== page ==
President Donald Trump has an Obamacare problem.
His administration restarted its efforts to kill the health care law this week, backing a lawsuit that argues all of the Affordable Care Act is unconstitutional. Now, Trump faces a question that has confounded Republicans in recent years: if courts toss out Obamacare, how do you replace it with an alternative that expands coverage, cuts costs and keeps the law’s most popular parts in place?
The White House has no easy answers. When the GOP tried several times to repeal Obamacare in 2017, voters overwhelmingly disapproved of the plans. Americans grew to like the existing law more when they saw projections that the Republicans’ alternatives would leaves tens of millions more people uninsured or increase costs.
Democrats flipped 40 House seats and control of the chamber in last year’s midterms in large part by criticizing the Republican push to repeal the ACA. After the drubbing, Republican leaders in Congress have had little appetite for reopening the Obamacare fight, instead focusing on several top Democratic presidential candidates’ calls for a government-run “Medicare-for-all” health care system.
Then Trump jumped into the fray in recent days. Focusing on health care ahead of a pivotal 2020 election, in which Republicans will try to defend the White House and a Senate majority and retake House seats, carries massive political risk. There’s little evidence to suggest voters trust Trump and the GOP to come up with a health care plan if the president gets his wish and the Supreme Court scraps Obamacare.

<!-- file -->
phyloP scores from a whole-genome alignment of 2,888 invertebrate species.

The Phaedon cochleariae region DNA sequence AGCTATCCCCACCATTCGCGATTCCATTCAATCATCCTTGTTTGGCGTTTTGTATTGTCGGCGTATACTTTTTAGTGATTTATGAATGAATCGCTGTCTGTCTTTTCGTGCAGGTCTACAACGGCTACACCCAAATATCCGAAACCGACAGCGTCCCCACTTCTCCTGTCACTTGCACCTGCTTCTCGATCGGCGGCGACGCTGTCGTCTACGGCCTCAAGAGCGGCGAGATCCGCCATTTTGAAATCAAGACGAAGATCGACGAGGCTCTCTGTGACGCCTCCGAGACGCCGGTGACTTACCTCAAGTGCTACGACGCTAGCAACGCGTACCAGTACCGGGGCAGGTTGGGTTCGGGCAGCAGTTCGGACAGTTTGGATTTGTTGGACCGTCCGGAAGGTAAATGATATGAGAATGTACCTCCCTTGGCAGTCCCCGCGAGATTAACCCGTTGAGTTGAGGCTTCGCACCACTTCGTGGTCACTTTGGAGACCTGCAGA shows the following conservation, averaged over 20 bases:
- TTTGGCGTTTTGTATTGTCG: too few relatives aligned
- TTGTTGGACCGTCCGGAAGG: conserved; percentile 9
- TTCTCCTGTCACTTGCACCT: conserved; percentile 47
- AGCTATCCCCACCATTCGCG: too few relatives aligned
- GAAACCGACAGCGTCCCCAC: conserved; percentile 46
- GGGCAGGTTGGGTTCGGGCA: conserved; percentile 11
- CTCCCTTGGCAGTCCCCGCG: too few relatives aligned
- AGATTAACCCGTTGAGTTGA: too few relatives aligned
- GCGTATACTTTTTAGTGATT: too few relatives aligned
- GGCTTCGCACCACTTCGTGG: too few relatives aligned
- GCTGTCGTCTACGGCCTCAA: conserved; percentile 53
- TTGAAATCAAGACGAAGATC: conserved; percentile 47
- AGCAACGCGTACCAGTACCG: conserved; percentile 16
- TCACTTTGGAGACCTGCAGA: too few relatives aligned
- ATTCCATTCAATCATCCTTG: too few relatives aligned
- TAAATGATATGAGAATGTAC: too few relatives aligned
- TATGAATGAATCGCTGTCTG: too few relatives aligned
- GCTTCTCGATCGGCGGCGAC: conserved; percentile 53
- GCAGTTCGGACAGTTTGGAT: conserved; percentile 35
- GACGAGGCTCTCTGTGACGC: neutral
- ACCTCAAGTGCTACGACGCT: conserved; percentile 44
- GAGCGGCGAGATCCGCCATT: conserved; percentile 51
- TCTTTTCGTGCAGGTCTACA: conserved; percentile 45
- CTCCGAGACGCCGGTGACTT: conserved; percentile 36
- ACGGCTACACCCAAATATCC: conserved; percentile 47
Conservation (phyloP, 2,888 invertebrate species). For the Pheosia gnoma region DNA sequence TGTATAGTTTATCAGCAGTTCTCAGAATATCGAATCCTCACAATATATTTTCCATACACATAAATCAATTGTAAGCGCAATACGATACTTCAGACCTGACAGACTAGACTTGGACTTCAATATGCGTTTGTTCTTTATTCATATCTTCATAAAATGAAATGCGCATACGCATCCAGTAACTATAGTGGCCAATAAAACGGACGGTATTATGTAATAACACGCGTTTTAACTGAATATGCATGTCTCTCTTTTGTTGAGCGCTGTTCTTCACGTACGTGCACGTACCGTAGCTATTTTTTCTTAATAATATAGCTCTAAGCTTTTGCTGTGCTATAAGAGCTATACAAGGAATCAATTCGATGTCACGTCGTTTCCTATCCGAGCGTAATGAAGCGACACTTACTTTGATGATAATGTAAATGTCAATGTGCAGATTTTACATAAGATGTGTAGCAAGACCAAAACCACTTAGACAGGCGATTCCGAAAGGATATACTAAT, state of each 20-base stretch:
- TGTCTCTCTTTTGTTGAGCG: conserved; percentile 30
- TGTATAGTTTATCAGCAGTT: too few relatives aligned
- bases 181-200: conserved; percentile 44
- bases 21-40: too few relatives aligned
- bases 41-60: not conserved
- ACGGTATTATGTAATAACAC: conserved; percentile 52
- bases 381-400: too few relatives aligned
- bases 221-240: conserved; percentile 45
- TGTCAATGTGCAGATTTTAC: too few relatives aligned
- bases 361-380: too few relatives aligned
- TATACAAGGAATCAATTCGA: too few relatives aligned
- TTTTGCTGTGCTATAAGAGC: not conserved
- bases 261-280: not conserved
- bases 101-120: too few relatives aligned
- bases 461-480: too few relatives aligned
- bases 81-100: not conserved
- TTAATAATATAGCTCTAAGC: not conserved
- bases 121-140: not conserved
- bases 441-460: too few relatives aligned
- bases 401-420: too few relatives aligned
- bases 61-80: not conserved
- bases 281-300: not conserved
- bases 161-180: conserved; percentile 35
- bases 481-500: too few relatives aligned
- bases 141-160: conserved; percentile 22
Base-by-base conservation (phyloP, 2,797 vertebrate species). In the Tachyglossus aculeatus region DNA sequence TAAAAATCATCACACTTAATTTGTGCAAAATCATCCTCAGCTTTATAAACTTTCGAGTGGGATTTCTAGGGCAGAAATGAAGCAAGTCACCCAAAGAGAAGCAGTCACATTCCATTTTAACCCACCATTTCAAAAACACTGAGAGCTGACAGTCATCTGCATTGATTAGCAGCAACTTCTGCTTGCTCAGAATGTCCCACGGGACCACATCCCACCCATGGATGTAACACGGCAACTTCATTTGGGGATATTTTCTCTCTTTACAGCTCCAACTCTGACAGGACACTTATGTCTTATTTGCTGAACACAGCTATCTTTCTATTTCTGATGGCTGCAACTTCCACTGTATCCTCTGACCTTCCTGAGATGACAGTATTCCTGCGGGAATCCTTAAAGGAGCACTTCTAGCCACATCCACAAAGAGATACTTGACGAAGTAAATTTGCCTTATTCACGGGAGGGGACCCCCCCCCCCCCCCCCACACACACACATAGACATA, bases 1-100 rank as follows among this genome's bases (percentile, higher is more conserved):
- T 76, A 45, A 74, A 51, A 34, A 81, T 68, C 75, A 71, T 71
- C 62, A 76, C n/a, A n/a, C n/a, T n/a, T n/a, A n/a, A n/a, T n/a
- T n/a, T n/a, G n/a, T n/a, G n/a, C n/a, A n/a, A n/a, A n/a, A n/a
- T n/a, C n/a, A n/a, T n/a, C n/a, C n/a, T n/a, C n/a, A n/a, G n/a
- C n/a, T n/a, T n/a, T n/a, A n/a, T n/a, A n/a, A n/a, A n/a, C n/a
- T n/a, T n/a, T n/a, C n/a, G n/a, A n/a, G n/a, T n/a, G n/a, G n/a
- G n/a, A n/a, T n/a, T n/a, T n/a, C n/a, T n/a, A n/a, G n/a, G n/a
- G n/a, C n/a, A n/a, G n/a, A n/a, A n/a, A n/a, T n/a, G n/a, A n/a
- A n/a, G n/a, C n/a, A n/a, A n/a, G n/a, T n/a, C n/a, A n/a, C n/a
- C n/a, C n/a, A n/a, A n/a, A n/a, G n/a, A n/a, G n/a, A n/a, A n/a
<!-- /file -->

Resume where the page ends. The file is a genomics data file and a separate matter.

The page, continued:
“The one lasting effect of the repeal and replace debate is that the ACA is actually more popular than ever. That will make it harder to talk about repealing and replacing it,” said Larry Levitt, senior vice president for health reform at the Kaiser Family Foundation. “The repeal and replace debate in 2017 did the one thing that seemed impossible: which was to make the ACA popular.”
For Democrats, Trump’s decision to make health care front and center of the political debate again is a welcome change of topic for the party after special counsel Robert Mueller concluded the Russia probe. After a two-year investigation, Mueller did not establish that members of the Trump campaign conspired with Russia’s interference in the 2016 presidential election, putting Democrats on the defensive.
House Speaker Nancy Pelosi quickly jumped on Trump’s latest moves against Obamacare, announcing a vote in the coming week to condemn his attempt to kill the law. And 2020 Democratic presidential candidates see health care as a winning issue as the campaign heats up. Sen. Kirstin Gillibrand, who officially launched her campaign the day Mueller’s key findings were released, said the debate over health care is a fight the party welcomes.
“If it’s a fight for healthcare this administration wants, it’s a fight they’ll get—and we will win,” Gillibrand said.
Gillibrand tweet: “If it’s a fight for healthcare this administration wants, it’s a fight they’ll get—and we will win.